Limited Supplementary Type Certificates (LSTCs) work much like plain old STCs except that they are generally approvals for just one single aircraft. In Canada these are used when you wish to install a piece of equipment, such as an IFR GPS set, that requires integration with other equipment (such as an autopilot) and there is no STC for the installation.
Most people avoid having to go the LSTC route if they have a choice as it tends to be time consuming, cumbersome and expensive. The installer has to engineer the installation, write all the documentation on the installation, including the Instructions for Continuing Airworthiness (ICAs) and Flight Manual Supplements. They then have to submit all the paperwork to TC so that the TC engineering staff can confirm it is all correct. Then a TC test pilot will fly the aircraft to ensure it all works. In some cases the test flying can be delegated to a Delegated Airworthiness Representative (DAR). You have to pay for your own installer to do their work and also for the TC or DAR test flight as well.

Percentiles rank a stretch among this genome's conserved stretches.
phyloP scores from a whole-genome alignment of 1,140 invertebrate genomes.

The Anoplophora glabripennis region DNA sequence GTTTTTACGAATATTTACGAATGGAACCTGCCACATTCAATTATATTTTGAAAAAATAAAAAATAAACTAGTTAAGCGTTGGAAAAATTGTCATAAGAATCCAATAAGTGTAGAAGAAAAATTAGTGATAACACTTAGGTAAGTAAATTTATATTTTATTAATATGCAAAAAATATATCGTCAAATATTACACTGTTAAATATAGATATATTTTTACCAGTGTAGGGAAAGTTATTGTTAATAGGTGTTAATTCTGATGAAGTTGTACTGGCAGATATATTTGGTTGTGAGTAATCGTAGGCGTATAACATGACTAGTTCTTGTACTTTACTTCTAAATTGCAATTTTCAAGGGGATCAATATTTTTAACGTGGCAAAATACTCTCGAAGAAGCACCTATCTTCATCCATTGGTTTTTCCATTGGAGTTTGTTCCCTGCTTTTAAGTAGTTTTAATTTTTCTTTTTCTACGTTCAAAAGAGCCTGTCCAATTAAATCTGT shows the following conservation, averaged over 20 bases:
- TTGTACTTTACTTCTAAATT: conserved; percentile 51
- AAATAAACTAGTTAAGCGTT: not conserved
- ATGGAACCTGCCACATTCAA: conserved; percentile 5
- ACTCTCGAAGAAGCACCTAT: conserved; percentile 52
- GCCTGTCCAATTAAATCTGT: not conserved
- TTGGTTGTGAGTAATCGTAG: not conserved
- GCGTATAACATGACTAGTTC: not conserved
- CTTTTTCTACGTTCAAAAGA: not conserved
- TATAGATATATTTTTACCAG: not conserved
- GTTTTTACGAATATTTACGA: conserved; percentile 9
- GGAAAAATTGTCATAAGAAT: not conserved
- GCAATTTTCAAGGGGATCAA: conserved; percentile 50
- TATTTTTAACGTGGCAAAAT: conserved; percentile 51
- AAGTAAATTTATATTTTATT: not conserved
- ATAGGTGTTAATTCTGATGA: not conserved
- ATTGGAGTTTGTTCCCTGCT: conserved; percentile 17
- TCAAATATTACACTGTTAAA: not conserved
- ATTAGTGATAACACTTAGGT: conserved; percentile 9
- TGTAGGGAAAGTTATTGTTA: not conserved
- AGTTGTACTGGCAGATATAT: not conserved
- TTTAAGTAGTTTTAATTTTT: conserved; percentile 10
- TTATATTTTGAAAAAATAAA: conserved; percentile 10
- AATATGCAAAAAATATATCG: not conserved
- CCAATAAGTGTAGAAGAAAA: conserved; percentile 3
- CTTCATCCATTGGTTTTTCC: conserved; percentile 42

While it can be done, it is much easier if the manufacturer of the equipment to be installed has done the work for you in advance and issued an STC.
Canada’s LSTC process is not as easy as the US 337 process, but it does ensure that the certification basis of the aircraft is protected and that the aircraft continues to be airworthy.
Installing parts on your certified plane is a subject that confuses a lot of people. What parts are you allowed to install and what paperwork is required for which parts?
The rules are contained in CAR 571.07 for new parts and CAR 571.08 for used
Let’s look at each class of parts in turn.
A new part manufactured in Canada by the holder of the type certificate (TC) or a
Supplemental Type Certificate (STC) can be installed, but requires a certification tag under Airworthiness Manual Chapter 561.
A new part manufactured by the holder of the TC or an STC in a country with
which Canada has a bilateral agreement to accept their export certification can be
installed without a certification tag as long as you have the export paperwork. Transport Canada no longer requires specific "export documents" for anything other than complete aircraft and this CAR is likely to be amended soon. In the meanwhile, CAR 571.07(2)(b)
COPA Guide to Certified Aircraft 42